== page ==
It was stipulated that this ethnic delicacy called pizza is prepared by petitioners from basic raw materials

[ 114 Pa. Commw. Page 236]

    composed of dough, tomato sauce, and toppings which are mixed together and then baked. The stipulation shows that the process involves more than just dropping a piece of dough into a pot of boiling fat. The process requires skill and expertise in the fermentation process and proper refrigerator timing in the walk-in coolers prior to the dough being formed into pizza shells. The equipment used with the operation to produce the pizza consisted of walk-in coolers, ovens, refrigerated make-lines, hoods and fans. Part of the production is the so-called refrigerated make-lines wherein the ingredients are incorporated into the pizza prior to insertion into the ovens. Improper handling can result in a complete breakdown of the gluten structure of the dough.

It was further stipulated that there is no place on the petitioners' premises where patrons can consume the pizza. No utensils such as forks, knives or napkins are furnished by petitioners. After baking, the pizza is boxed, taped and delivered by petitioners to the purchaser's home.

The Commonwealth contends that where, as here, the pizza is delivered by petitioners, the petitioners are acting as a caterer and the sale is not excluded from tax under the Act or the regulations. Furthermore, the Commonwealth contends that the petitioners are not entitled to the manufacturer's exemption, also provided in the Act.

Section 201 of the Act, 72 P.S. § 7201, and the department regulations, 61 Pa. Code § 49.1(b), provide that no tax shall be imposed upon the retail sale of food except when food purchased is from persons engaged as caterers or in operating restaurants, cafes, lunch counters, private or social clubs, hotels and other eating establishments whether the food is to be consumed on or off the premises.

[ 114 Pa. Commw. Page 237]

In 61 Pa. Code § 49.1(a), a "caterer" is defined as follows:

One primarily engaged in the selling, providing or furnishing of food and beverages which are essentially fully prepared and usually ready-to-eat and which are intended for immediate consumption or consumption at a specific meal, affair or social function, usually at the premises of one other than the caterer, whether or not delivery to those premises, or food service is also provided by the caterer. . . .

Certainly petitioners are engaged in the business of making bakery products such as pies, or breads. The only difference between an apple pie baked at a bakery and a pizza baked at a pizzeria is the ingredients used.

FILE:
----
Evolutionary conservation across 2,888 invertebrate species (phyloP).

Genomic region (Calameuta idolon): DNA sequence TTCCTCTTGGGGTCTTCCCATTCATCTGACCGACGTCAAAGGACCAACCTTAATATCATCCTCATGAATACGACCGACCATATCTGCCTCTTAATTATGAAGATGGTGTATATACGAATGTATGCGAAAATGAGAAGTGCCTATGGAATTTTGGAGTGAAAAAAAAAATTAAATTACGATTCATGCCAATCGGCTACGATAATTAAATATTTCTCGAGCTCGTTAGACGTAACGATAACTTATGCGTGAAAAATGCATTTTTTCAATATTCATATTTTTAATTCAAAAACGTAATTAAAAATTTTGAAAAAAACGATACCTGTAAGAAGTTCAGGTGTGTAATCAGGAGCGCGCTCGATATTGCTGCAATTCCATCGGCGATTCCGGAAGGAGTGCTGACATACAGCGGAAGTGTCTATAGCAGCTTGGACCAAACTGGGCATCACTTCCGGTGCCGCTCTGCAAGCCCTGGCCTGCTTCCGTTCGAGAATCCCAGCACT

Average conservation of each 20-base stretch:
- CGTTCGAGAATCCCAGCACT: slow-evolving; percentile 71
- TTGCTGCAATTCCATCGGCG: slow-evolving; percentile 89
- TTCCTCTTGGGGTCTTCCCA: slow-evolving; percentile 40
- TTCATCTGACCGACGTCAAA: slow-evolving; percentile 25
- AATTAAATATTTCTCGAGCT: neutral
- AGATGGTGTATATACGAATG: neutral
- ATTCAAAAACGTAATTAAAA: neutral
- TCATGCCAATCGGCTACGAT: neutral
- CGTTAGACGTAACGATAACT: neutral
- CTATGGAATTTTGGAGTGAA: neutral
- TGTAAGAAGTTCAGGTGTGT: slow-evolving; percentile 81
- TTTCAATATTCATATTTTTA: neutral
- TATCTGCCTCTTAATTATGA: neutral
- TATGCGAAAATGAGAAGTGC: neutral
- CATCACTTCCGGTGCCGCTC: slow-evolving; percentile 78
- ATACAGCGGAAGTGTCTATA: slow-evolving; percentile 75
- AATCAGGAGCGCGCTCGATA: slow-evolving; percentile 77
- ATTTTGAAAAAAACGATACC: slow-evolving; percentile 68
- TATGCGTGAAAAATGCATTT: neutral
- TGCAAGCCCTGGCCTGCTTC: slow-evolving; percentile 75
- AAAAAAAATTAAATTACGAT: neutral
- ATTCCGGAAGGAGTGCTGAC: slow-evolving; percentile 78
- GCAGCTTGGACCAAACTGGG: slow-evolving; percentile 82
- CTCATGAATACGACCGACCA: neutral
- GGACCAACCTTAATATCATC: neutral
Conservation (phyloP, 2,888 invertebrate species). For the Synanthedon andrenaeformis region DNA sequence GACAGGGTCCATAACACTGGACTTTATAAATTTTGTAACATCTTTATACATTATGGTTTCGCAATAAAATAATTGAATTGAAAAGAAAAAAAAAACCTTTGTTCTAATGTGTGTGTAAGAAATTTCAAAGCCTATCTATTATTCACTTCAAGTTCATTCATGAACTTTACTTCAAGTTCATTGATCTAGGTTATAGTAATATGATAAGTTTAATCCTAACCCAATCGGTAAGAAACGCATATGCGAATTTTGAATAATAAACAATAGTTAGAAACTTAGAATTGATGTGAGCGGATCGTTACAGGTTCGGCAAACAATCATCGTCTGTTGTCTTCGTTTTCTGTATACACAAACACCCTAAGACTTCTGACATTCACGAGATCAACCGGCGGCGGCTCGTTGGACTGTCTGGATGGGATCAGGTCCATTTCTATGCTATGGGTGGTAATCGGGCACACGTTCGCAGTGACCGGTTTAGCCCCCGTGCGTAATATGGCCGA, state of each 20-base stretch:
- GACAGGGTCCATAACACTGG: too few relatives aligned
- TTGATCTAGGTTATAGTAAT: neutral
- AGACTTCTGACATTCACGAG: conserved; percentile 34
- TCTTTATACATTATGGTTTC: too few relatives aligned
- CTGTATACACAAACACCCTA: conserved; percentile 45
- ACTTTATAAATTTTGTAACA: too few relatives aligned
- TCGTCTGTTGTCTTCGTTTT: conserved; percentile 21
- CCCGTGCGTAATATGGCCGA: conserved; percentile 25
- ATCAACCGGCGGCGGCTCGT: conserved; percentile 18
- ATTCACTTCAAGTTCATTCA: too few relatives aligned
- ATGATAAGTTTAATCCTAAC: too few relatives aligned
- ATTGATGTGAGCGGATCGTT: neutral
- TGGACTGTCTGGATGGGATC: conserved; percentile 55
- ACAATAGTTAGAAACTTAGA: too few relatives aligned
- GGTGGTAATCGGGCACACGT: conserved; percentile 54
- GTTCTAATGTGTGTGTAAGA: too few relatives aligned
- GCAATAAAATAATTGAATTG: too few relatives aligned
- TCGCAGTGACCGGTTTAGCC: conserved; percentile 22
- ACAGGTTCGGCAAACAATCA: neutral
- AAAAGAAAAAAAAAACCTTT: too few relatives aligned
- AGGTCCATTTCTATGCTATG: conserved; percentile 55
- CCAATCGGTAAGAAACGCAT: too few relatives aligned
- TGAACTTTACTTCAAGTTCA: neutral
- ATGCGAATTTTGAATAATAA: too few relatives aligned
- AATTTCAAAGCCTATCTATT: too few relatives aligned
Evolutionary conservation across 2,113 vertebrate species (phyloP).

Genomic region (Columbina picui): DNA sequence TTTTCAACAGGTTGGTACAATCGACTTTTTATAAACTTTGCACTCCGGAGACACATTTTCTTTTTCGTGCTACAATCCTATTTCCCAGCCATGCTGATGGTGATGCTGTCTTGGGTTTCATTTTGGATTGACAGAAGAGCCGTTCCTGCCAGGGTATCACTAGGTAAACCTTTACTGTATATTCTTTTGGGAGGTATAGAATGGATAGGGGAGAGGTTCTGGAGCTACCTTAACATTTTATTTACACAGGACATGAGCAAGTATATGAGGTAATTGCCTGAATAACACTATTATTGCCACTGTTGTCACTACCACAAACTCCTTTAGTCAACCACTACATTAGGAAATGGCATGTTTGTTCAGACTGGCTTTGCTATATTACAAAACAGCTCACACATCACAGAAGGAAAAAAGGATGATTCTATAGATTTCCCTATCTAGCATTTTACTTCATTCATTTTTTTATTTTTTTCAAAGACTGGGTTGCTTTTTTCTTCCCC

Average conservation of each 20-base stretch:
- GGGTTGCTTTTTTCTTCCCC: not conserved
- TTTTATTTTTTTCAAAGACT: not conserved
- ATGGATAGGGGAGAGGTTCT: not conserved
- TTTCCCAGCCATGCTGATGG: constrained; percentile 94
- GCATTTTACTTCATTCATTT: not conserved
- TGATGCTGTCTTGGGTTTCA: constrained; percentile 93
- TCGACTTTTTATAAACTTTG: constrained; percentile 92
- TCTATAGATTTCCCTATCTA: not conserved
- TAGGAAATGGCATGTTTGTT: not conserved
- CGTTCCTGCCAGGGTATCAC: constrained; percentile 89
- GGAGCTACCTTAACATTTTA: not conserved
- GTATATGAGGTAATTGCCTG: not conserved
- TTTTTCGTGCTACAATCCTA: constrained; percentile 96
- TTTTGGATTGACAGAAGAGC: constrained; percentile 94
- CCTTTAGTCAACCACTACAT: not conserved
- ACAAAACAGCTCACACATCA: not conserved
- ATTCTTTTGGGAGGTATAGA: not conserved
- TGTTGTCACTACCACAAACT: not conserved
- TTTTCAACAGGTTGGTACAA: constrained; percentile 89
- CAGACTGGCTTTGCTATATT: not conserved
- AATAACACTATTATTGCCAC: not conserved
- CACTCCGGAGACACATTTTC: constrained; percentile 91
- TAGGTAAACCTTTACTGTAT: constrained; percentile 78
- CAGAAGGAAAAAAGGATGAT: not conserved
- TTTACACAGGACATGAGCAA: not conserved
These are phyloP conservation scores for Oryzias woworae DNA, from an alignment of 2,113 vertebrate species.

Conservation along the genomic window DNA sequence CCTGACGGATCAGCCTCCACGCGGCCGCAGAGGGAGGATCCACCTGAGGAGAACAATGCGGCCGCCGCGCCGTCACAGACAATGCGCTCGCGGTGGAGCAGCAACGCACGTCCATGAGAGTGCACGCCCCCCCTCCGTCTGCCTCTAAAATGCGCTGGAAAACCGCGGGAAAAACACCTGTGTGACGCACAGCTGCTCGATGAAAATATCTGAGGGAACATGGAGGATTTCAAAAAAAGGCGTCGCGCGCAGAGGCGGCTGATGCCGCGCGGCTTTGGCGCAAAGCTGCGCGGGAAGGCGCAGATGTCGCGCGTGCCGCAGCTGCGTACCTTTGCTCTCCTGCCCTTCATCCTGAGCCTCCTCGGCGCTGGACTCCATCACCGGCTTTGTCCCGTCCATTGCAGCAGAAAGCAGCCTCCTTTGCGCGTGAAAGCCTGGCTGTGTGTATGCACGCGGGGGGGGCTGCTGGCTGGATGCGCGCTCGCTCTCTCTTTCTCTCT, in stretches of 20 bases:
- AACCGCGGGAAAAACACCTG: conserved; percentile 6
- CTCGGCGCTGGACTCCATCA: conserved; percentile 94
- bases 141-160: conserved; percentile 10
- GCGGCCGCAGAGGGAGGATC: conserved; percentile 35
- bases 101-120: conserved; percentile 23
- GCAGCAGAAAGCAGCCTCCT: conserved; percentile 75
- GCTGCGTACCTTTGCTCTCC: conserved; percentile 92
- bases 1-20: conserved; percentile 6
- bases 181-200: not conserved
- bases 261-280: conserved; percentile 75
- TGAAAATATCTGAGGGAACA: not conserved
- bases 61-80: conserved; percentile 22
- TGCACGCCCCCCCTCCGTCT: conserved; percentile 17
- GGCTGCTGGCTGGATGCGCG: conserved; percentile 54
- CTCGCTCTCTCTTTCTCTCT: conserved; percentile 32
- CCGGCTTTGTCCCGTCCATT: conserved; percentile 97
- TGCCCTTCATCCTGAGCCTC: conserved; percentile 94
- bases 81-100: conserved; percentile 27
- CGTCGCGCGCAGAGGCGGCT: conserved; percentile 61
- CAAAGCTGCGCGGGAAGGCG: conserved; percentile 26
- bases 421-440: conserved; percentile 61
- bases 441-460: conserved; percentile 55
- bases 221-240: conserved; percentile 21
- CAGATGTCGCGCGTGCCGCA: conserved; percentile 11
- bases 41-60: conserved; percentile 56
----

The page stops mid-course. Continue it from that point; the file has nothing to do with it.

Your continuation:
The intent of 61 Pa. Code § 49.1(a) is that the term "caterer" is to be used in its ordinary meaning, namely, for consumption at a specific meal, affair or social function and is not intended to apply to a situation where the sale of the produce is akin to a bakery sale. A caterer's method of merchandising is in the nature of a portable eating place. Petitioners' premises were anything but that. Therefore, the petitioners' sales of pizza which are delivered to customers are not subject to Pennsylvania sales tax.

The Commonwealth further contends that petitioners are not entitled to the manufacturer's exemption. In 61 Pa. Code § 41.1 it is provided:

[A] person engaged in the business of making bakery products, including perishable products such as breads, cakes, pies, pastries and the like, and semi-perishable products such as cookies, crackers, pretzels, potato chips and the like, is a manufacturer within the meaning of section 201(c) of the [act] (72 P.S. § 7201(c)), and is entitled to those exemptions which are set forth in [61 Pa. Code § 32.32]. . . .

[ 114 Pa. Commw. Page 238]

In 61 Pa. Code § 32.32, it is provided that equipment, machinery and supplies directly and predominantly used in the manufacturing process are exempt from the tax; that there must be a causal connection between the equipment used and the finished product; and that machinery, equipment and supplies used to transport, convey, handle or store the product from the first operation to the time the product is packaged for the ultimate consumer are considered to be directly used in the manufacturing-process operation. Here, part of the production is the so-called refrigerated make-lines wherein the ingredients are incorporated into the pizza prior to insertion into the ovens for baking. Here, there is a causal relationship between the equipment used and the finished product. Therefore, this equipment is excluded from use tax under the manufacturing/baking exemption.

Accordingly, we reverse.

Order

Now, March 3, 1988, the orders of the Pennsylvania Board of Finance and Revenue, Dkt. No. RST-9311, dated May 2, 1986; Dkt. No. RST-9856, dated August 29, 1986; and Dkt. No. RST-10,157, dated October 31, 1986, are reversed, and the chief clerk is directed to enter judgment after thirty (30) days unless exceptions are filed.

Disposition

Reversed.

19880303

© 1998 VersusLaw Inc.